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Editorial Board

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The Editorial Board of The Berkshire Edge consists of staff writers, the editor, the publisher, and Edge contributors, as well as community representatives. Editorials in The Edge reflect the consensus of the Editorial Board.

Articles by Editorial Board

A note to our readers

Friday, 4 Aug 2017 - Among our goals in starting The Edge is to provide a vigorous and open forum for the expression and exchange of ideas and opinions.

Commentary: Stockbridge, DeSisto developers must compromise

Friday, 10 Mar 2017 - Stockbridge should support and insist upon the DeSisto developer building all the positive aspects of its proposal while pressing for the least density the developer will accept in an atmosphere of mutual respect and acknowledgment.

Berkshires mourn a death, wondering how it could happen

Tuesday, 17 May 2016 - A police officer is still a man, a woman, a person; one capable of error, of fun, of love, of joy, and also susceptible to heartbreak just as Ryan Storti’s brothers at the Great Barrington Police Department are now.

A note to Edge readers on comments

Wednesday, 4 May 2016 - We would prefer that those choosing to comment on The Edge would be willing to -- as they say -- "own" their viewpoints and observations by identifying themselves, much as they would at a New England town meeting.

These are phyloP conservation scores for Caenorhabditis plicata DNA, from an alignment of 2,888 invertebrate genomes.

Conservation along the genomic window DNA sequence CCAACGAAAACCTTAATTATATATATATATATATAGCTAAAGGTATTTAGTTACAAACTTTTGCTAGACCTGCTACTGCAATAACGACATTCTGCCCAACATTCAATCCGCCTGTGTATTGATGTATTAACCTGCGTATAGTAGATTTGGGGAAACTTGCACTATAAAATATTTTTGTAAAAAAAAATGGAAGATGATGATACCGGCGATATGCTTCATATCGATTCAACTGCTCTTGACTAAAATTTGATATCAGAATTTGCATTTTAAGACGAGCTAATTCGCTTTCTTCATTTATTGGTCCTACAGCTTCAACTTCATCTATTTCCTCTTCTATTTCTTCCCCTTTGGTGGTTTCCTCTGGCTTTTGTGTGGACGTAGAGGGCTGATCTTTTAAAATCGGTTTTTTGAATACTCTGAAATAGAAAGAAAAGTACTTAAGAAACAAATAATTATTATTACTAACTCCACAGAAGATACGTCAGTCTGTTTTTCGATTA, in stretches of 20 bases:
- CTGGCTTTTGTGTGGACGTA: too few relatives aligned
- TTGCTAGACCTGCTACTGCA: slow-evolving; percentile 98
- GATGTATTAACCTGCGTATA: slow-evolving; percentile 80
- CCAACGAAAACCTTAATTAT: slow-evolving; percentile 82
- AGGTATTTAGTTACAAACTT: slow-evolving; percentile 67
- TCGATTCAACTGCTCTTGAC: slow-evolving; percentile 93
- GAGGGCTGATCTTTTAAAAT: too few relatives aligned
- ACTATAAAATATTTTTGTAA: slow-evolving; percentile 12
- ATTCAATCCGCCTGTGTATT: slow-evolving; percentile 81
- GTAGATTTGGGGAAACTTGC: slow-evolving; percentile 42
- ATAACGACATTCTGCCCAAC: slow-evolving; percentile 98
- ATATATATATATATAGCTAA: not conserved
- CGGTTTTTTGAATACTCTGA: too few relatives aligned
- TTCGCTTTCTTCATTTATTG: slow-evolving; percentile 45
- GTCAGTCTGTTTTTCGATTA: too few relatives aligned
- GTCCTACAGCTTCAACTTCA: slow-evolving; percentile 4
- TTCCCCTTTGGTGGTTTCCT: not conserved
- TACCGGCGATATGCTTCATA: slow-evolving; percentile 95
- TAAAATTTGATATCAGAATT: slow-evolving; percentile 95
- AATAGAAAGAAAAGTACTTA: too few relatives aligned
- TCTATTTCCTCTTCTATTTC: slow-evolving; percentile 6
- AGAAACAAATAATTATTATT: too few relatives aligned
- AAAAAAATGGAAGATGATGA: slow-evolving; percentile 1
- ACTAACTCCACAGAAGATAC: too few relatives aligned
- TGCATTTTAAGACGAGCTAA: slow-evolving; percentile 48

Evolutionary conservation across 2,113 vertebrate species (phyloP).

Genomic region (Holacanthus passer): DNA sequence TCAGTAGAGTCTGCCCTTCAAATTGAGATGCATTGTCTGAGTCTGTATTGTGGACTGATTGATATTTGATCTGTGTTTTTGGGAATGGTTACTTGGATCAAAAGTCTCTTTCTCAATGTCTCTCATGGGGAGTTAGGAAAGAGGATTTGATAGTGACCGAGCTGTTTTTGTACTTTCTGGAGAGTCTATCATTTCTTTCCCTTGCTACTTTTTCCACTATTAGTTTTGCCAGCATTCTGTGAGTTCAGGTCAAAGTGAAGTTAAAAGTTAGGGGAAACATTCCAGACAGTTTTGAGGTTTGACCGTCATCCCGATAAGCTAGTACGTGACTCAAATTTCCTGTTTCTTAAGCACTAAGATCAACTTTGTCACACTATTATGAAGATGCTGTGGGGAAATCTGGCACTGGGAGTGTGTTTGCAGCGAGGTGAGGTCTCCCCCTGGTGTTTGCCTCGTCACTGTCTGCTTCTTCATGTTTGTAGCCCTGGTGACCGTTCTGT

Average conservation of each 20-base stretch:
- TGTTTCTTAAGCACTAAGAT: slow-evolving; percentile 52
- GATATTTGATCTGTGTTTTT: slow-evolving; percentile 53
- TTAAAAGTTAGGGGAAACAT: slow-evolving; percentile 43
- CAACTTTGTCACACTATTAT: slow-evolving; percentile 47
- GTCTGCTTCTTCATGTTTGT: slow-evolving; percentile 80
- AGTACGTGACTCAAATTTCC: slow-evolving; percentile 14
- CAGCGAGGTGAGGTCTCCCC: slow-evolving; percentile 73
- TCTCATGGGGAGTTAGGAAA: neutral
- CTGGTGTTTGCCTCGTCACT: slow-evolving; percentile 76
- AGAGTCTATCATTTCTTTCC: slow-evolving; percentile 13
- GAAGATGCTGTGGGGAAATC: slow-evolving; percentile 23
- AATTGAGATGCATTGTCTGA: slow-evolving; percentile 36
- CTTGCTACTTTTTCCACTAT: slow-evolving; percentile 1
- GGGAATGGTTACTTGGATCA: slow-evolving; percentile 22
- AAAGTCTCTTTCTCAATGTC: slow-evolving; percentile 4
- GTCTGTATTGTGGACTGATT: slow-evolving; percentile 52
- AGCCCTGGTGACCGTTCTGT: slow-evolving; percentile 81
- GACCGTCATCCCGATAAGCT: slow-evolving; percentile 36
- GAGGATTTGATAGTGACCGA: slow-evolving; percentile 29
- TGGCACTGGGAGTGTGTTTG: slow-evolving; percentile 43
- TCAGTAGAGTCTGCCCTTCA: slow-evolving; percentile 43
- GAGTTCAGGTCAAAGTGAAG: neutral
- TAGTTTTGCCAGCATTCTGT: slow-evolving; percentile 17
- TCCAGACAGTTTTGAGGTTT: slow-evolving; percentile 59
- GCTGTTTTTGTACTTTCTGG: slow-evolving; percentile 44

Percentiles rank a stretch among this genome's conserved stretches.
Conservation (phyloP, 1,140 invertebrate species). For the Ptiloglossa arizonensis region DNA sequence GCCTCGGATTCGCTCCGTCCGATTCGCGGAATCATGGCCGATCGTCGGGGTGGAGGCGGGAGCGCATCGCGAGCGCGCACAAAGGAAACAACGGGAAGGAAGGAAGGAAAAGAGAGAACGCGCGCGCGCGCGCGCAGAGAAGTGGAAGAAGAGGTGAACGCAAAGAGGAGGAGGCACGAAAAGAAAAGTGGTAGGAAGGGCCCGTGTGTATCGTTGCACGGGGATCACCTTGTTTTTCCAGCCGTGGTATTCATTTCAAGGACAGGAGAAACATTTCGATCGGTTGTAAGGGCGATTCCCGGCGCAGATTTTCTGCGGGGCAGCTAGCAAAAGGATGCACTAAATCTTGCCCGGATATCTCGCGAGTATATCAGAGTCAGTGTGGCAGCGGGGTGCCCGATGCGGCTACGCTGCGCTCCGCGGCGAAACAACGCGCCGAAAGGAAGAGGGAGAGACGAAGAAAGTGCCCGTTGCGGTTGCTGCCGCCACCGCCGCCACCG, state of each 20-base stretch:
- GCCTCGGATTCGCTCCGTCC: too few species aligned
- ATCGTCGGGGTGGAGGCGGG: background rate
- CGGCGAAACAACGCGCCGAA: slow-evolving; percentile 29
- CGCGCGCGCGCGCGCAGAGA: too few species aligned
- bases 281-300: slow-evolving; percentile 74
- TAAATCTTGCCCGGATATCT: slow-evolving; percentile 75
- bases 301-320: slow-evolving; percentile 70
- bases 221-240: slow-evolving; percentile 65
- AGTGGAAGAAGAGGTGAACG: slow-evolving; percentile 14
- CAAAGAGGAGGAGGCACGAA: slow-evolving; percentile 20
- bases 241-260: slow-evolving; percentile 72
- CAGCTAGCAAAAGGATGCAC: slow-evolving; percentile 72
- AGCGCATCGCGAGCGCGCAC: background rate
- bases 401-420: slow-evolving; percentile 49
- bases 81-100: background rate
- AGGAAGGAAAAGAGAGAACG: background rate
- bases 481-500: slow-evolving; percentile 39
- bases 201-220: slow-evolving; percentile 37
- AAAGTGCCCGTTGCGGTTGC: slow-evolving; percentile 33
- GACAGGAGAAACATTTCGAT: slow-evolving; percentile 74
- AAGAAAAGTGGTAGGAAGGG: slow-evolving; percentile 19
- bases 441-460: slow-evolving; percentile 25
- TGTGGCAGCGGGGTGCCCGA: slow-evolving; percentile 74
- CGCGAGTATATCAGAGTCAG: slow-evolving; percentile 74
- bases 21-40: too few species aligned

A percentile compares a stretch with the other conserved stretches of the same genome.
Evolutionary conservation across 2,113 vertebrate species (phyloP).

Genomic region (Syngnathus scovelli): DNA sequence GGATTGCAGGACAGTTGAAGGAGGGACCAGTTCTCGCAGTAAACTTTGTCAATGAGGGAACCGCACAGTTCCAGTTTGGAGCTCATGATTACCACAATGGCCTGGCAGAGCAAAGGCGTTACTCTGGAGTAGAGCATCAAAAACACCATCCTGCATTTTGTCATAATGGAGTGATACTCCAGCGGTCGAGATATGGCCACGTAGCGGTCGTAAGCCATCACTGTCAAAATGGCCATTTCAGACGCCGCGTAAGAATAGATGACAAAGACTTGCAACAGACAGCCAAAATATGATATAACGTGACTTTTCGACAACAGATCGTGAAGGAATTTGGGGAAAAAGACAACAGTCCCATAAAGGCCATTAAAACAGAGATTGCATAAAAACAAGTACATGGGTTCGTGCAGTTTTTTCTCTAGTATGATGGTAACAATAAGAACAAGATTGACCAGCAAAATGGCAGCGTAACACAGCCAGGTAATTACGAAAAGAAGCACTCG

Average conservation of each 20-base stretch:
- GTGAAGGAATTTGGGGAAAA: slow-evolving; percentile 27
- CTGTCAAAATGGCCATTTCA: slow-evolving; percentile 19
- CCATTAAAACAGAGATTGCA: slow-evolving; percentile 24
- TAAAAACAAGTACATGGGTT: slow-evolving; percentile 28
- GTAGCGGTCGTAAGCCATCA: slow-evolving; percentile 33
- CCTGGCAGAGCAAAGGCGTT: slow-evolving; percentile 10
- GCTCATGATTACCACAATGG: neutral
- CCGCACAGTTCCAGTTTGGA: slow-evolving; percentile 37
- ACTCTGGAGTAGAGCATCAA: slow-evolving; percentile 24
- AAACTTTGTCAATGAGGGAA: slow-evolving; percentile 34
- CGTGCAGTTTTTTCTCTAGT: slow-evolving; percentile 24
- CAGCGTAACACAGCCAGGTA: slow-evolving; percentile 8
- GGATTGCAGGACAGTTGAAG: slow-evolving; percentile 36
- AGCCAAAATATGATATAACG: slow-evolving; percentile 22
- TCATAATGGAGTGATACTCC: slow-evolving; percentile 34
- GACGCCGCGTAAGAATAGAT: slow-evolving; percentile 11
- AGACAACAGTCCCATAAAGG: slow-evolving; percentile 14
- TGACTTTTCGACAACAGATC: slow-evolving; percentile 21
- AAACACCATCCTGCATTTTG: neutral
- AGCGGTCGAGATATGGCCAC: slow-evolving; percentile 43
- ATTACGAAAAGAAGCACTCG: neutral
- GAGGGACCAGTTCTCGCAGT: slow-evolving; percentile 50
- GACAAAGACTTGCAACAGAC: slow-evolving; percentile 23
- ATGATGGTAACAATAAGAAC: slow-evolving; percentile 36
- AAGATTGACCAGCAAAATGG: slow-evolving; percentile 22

EDITORIAL: What’s behind the DEP’s about-face on bioremediation?

Monday, 3 Aug 2015 - Any time a state agency performs such an abrupt about face, it’s reasonable to suspect the presence of an unseen actor. Who got to the DEP? Consider this: the Log Homes site has another neighbor, the Housatonic River, which as we all know is the special responsibility of a certain Fortune 500 corporation.

Editorial: Vote ‘Yes’ to fix the high school

Thursday, 30 Oct 2014 - If Great Barrington is to have a future as good as its past, it must embrace the new industries that are springing up, and the new people who are coming to town to participate in them. These new people are attracted by a town where the institutions of American civic life still function, where they can get their children a first-rate public education for their property tax dollars.